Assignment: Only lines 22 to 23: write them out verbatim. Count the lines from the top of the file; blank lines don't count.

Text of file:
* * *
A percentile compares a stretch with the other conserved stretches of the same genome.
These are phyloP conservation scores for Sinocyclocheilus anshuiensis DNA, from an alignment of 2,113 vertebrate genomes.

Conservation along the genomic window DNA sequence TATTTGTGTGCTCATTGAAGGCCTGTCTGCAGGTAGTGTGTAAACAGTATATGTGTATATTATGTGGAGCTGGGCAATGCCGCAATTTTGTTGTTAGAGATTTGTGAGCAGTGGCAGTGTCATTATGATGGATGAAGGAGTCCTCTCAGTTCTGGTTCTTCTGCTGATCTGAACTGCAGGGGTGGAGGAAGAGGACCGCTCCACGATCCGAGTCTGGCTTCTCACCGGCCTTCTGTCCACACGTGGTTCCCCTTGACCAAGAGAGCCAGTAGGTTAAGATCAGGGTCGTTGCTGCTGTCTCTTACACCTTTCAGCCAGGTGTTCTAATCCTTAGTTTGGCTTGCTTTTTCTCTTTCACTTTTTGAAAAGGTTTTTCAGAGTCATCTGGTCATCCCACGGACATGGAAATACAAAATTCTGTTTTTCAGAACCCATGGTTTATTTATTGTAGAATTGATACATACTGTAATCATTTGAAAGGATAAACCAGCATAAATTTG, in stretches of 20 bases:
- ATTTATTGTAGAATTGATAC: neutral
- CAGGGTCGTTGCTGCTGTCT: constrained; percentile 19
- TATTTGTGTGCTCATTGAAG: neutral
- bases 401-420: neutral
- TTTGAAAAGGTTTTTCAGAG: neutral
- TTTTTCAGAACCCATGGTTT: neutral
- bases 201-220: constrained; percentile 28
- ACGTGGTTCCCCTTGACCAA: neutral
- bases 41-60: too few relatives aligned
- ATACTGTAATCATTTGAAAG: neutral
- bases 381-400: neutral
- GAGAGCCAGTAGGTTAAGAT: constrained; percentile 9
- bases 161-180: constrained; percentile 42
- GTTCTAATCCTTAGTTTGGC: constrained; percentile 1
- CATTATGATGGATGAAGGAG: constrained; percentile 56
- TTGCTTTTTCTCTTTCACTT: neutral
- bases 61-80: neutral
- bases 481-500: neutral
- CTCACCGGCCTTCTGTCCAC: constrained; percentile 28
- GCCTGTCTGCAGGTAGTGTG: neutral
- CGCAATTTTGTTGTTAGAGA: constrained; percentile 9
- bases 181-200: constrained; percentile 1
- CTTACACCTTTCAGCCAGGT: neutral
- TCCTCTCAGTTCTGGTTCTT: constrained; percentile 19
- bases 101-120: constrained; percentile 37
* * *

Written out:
- CTCACCGGCCTTCTGTCCAC: constrained; percentile 28
- GCCTGTCTGCAGGTAGTGTG: neutral